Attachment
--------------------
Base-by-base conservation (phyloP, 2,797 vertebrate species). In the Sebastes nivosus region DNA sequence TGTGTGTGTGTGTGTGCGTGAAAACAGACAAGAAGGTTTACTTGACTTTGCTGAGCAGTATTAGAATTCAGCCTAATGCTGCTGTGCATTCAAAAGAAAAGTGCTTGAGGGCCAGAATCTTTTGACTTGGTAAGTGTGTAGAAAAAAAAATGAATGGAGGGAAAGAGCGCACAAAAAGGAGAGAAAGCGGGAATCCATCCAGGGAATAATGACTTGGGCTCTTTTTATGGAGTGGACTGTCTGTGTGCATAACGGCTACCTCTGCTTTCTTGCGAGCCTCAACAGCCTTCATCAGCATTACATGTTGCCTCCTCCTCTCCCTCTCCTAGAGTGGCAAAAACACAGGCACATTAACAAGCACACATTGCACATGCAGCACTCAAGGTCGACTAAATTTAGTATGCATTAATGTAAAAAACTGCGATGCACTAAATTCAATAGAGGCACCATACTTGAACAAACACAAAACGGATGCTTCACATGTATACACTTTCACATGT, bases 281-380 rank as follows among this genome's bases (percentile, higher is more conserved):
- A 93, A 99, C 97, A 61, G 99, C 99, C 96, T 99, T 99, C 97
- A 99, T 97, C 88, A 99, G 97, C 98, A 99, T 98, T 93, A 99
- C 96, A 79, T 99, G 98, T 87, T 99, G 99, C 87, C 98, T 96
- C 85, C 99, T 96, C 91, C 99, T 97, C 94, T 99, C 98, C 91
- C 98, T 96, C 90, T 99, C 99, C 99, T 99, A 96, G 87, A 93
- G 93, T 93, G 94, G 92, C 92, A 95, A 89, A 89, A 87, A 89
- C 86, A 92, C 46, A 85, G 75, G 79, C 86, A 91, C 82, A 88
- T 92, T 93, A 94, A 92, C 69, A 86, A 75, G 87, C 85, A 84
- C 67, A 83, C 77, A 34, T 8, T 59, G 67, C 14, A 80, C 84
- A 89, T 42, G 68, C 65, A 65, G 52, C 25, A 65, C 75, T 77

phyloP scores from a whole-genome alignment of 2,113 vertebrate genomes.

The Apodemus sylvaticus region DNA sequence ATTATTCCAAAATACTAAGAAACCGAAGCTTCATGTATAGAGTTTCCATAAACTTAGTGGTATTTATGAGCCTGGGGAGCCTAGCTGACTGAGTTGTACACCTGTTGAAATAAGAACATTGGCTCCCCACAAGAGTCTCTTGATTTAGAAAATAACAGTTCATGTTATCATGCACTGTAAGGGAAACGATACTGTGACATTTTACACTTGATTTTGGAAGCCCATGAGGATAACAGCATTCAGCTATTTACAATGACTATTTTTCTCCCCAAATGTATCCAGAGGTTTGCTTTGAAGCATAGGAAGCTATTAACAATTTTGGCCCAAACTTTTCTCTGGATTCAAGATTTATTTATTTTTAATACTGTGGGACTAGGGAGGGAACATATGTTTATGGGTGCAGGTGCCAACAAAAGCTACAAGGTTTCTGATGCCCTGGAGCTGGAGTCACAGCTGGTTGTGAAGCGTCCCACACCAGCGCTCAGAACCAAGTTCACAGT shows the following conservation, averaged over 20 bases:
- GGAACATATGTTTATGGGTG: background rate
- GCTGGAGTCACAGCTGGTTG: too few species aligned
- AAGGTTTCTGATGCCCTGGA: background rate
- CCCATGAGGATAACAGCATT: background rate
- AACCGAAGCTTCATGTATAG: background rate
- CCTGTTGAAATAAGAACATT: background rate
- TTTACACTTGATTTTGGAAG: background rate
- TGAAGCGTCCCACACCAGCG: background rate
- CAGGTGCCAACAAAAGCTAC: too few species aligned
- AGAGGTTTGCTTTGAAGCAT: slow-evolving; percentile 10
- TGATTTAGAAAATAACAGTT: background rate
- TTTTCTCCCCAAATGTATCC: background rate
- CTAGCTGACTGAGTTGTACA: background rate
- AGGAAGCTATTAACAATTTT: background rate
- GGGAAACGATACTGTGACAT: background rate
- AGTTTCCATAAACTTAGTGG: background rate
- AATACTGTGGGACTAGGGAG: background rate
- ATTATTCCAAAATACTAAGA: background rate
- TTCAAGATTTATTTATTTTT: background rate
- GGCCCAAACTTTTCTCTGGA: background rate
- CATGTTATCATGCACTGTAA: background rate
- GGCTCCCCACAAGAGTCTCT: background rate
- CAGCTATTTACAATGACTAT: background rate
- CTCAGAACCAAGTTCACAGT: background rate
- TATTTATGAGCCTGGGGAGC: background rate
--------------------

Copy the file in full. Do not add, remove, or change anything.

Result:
Base-by-base conservation (phyloP, 2,797 vertebrate species). In the Sebastes nivosus region DNA sequence TGTGTGTGTGTGTGTGCGTGAAAACAGACAAGAAGGTTTACTTGACTTTGCTGAGCAGTATTAGAATTCAGCCTAATGCTGCTGTGCATTCAAAAGAAAAGTGCTTGAGGGCCAGAATCTTTTGACTTGGTAAGTGTGTAGAAAAAAAAATGAATGGAGGGAAAGAGCGCACAAAAAGGAGAGAAAGCGGGAATCCATCCAGGGAATAATGACTTGGGCTCTTTTTATGGAGTGGACTGTCTGTGTGCATAACGGCTACCTCTGCTTTCTTGCGAGCCTCAACAGCCTTCATCAGCATTACATGTTGCCTCCTCCTCTCCCTCTCCTAGAGTGGCAAAAACACAGGCACATTAACAAGCACACATTGCACATGCAGCACTCAAGGTCGACTAAATTTAGTATGCATTAATGTAAAAAACTGCGATGCACTAAATTCAATAGAGGCACCATACTTGAACAAACACAAAACGGATGCTTCACATGTATACACTTTCACATGT, bases 281-380 rank as follows among this genome's bases (percentile, higher is more conserved):
- A 93, A 99, C 97, A 61, G 99, C 99, C 96, T 99, T 99, C 97
- A 99, T 97, C 88, A 99, G 97, C 98, A 99, T 98, T 93, A 99
- C 96, A 79, T 99, G 98, T 87, T 99, G 99, C 87, C 98, T 96
- C 85, C 99, T 96, C 91, C 99, T 97, C 94, T 99, C 98, C 91
- C 98, T 96, C 90, T 99, C 99, C 99, T 99, A 96, G 87, A 93
- G 93, T 93, G 94, G 92, C 92, A 95, A 89, A 89, A 87, A 89
- C 86, A 92, C 46, A 85, G 75, G 79, C 86, A 91, C 82, A 88
- T 92, T 93, A 94, A 92, C 69, A 86, A 75, G 87, C 85, A 84
- C 67, A 83, C 77, A 34, T 8, T 59, G 67, C 14, A 80, C 84
- A 89, T 42, G 68, C 65, A 65, G 52, C 25, A 65, C 75, T 77

phyloP scores from a whole-genome alignment of 2,113 vertebrate genomes.

The Apodemus sylvaticus region DNA sequence ATTATTCCAAAATACTAAGAAACCGAAGCTTCATGTATAGAGTTTCCATAAACTTAGTGGTATTTATGAGCCTGGGGAGCCTAGCTGACTGAGTTGTACACCTGTTGAAATAAGAACATTGGCTCCCCACAAGAGTCTCTTGATTTAGAAAATAACAGTTCATGTTATCATGCACTGTAAGGGAAACGATACTGTGACATTTTACACTTGATTTTGGAAGCCCATGAGGATAACAGCATTCAGCTATTTACAATGACTATTTTTCTCCCCAAATGTATCCAGAGGTTTGCTTTGAAGCATAGGAAGCTATTAACAATTTTGGCCCAAACTTTTCTCTGGATTCAAGATTTATTTATTTTTAATACTGTGGGACTAGGGAGGGAACATATGTTTATGGGTGCAGGTGCCAACAAAAGCTACAAGGTTTCTGATGCCCTGGAGCTGGAGTCACAGCTGGTTGTGAAGCGTCCCACACCAGCGCTCAGAACCAAGTTCACAGT shows the following conservation, averaged over 20 bases:
- GGAACATATGTTTATGGGTG: background rate
- GCTGGAGTCACAGCTGGTTG: too few species aligned
- AAGGTTTCTGATGCCCTGGA: background rate
- CCCATGAGGATAACAGCATT: background rate
- AACCGAAGCTTCATGTATAG: background rate
- CCTGTTGAAATAAGAACATT: background rate
- TTTACACTTGATTTTGGAAG: background rate
- TGAAGCGTCCCACACCAGCG: background rate
- CAGGTGCCAACAAAAGCTAC: too few species aligned
- AGAGGTTTGCTTTGAAGCAT: slow-evolving; percentile 10
- TGATTTAGAAAATAACAGTT: background rate
- TTTTCTCCCCAAATGTATCC: background rate
- CTAGCTGACTGAGTTGTACA: background rate
- AGGAAGCTATTAACAATTTT: background rate
- GGGAAACGATACTGTGACAT: background rate
- AGTTTCCATAAACTTAGTGG: background rate
- AATACTGTGGGACTAGGGAG: background rate
- ATTATTCCAAAATACTAAGA: background rate
- TTCAAGATTTATTTATTTTT: background rate
- GGCCCAAACTTTTCTCTGGA: background rate
- CATGTTATCATGCACTGTAA: background rate
- GGCTCCCCACAAGAGTCTCT: background rate
- CAGCTATTTACAATGACTAT: background rate
- CTCAGAACCAAGTTCACAGT: background rate
- TATTTATGAGCCTGGGGAGC: background rate